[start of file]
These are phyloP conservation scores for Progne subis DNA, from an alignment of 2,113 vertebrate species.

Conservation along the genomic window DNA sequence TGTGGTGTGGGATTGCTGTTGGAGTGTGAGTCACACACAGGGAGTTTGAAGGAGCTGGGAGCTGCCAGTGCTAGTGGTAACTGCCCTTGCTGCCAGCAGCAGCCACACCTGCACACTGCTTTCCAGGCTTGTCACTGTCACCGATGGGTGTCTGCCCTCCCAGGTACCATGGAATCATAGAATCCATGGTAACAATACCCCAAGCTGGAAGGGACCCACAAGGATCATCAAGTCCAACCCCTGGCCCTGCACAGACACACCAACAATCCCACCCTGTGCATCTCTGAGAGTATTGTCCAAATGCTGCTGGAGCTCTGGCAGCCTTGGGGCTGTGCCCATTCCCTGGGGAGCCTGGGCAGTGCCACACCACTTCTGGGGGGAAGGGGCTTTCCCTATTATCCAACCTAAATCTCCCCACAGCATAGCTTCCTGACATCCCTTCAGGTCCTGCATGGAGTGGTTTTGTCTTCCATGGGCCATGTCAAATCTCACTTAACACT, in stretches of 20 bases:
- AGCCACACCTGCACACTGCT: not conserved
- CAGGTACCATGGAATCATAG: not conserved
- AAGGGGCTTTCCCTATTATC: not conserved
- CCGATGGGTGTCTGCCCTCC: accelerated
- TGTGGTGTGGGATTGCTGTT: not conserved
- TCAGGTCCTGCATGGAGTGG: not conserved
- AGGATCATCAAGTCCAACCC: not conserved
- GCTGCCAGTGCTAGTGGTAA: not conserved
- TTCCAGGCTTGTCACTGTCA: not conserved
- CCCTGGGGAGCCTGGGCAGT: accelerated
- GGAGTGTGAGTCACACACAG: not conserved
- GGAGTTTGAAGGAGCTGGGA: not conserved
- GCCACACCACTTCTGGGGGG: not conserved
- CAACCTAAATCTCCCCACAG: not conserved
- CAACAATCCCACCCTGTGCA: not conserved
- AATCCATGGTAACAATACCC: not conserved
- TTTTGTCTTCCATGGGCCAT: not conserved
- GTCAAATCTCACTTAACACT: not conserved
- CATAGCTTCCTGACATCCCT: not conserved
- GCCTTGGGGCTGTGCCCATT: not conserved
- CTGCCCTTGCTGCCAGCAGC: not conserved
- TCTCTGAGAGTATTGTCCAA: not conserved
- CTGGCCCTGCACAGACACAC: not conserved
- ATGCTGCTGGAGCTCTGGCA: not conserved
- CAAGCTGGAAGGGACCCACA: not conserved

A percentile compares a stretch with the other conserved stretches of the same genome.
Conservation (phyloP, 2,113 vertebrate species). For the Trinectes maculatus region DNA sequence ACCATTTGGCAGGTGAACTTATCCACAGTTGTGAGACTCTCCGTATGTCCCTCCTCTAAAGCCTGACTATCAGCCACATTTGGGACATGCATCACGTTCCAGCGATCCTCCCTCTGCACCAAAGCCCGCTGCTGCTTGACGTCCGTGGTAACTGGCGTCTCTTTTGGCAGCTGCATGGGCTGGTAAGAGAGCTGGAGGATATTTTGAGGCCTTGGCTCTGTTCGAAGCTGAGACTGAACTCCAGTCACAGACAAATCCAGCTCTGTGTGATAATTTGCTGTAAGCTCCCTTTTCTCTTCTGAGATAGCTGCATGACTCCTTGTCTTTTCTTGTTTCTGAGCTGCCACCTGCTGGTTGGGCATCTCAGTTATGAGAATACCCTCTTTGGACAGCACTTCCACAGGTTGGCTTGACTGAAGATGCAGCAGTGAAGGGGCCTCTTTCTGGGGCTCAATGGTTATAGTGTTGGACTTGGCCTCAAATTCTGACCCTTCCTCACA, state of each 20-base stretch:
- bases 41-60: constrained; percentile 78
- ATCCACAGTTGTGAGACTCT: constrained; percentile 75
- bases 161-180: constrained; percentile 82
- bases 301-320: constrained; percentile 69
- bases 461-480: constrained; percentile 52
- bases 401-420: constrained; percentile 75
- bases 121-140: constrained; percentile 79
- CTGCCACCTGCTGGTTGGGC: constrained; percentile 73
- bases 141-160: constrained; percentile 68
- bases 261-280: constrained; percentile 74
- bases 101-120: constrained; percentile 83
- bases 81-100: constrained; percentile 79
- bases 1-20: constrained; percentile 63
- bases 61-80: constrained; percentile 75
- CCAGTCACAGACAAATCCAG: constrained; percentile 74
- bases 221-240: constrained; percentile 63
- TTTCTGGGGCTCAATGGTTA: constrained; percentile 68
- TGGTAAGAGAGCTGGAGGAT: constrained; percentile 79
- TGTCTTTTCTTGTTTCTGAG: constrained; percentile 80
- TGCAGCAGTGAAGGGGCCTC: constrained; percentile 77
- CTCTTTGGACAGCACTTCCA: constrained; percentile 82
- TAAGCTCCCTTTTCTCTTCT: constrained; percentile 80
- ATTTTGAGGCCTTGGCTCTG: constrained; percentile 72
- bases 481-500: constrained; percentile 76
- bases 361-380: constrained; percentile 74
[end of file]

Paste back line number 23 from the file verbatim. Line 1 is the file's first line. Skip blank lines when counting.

- CTGCCCTTGCTGCCAGCAGC: not conserved